Date of Award

December 2015

Degree Type


Degree Name

Master of Science


Freshwater Sciences and Technology

First Advisor

Sandra L McLellan

Committee Members

James T Waples, Timothy J Grundl, Steven R Corsi


Human fecal indicators, Sewage loading, TMDLs, Urban rivers


Sewage contamination from failing infrastructure and sewer overflows is a major environmental and human health concern in waterways, especially in urban communities bordering the Great Lakes such as Milwaukee, Wisconsin. Culture-based fecal indicator bacteria, such as Escherichia coli, enterococci, and fecal coliforms are traditionally used to indicate the presence of a human health risk due to fecal contamination. These indicators, however, fail to distinguish between sources of fecal contamination (human vs. non-human). Two human-specific fecal indicators, human Bacteroides and human Lachnospiraceae, were used to identify and quantify sewage contamination in the Milwaukee estuary, which discharges to Lake Michigan, as well as the Milwaukee, Menomonee, and Kinnickinnic Rivers immediately upstream.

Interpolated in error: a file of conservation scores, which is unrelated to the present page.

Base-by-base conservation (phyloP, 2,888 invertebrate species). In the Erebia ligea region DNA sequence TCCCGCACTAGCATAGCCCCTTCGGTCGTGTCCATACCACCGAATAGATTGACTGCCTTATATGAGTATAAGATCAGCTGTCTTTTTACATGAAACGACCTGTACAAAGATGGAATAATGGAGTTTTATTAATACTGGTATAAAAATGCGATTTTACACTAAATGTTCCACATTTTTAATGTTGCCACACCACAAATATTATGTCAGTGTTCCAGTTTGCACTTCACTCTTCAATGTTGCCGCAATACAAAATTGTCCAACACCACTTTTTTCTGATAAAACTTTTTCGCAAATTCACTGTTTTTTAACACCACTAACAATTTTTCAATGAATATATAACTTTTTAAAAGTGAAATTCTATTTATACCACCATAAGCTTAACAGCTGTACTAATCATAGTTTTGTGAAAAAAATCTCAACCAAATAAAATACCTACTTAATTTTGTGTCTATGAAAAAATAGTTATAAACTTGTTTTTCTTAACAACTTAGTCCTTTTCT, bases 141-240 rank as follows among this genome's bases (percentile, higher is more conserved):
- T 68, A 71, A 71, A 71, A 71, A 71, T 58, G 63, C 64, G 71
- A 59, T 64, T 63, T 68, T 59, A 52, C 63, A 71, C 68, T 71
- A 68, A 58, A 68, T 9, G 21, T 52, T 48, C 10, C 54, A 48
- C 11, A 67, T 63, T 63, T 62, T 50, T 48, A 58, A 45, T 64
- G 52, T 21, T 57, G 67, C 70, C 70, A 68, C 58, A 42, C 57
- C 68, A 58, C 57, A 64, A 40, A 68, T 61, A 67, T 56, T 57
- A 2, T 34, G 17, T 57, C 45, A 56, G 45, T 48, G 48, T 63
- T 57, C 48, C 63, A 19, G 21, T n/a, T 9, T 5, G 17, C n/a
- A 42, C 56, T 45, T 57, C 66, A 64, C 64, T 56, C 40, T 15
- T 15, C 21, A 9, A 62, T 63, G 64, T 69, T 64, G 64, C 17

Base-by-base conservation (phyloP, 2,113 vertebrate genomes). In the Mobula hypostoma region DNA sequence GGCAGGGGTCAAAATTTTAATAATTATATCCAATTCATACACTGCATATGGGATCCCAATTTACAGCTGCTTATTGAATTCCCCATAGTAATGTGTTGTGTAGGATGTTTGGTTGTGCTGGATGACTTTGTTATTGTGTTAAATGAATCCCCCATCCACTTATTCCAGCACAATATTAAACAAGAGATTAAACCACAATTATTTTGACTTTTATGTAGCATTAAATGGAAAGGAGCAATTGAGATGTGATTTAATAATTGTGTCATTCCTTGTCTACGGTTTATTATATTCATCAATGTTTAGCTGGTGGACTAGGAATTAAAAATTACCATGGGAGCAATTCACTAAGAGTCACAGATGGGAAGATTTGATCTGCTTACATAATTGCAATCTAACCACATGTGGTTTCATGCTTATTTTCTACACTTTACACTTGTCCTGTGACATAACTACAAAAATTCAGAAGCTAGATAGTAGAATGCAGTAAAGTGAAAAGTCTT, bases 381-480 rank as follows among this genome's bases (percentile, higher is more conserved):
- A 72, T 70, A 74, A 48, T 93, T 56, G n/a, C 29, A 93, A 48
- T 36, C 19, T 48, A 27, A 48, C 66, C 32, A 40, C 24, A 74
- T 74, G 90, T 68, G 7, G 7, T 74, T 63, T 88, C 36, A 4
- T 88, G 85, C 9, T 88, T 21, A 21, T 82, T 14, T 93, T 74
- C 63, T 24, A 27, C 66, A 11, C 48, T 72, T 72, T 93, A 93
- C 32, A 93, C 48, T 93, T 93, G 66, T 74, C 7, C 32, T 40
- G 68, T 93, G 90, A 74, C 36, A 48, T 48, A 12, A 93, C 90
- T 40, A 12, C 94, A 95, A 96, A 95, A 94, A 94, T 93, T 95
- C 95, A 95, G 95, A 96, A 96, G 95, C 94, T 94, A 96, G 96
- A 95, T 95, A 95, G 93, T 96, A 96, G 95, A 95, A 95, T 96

Chapter 1 provides an overview of the health and environmental impacts of fecal pollution in waterways and the use of alternative indicators to track sewage pollution. Chapter 2 describes the concentrations of human fecal indicators, used as a proxy for human sewage, in the three urban rivers upstream of the Milwaukee estuary and how this information can be used for the implementation stage of the current fecal coliforms Total Maximum Daily Load (TMDL) process. Chapter 3 describes how human fecal indicators were used to characterize sewage contamination across the hydrograph. Intensive monitoring at sites in the rivers and the estuary was used to calculate event loads for storm and combined sewer overflow events and investigate relationships between loads and the degree of watershed urbanization and the amount of rainfall during an event. Chapter 4 discusses how the information generated in this research can be used in the TMDL implementation process and can be used to focus efforts of local agencies and municipalities to investigate and remediate unrecognized sources of sewage contamination. More specific information about sources of fecal pollution will be useful to create appropriate water quality goals to address the human health concerns of sewage contamination.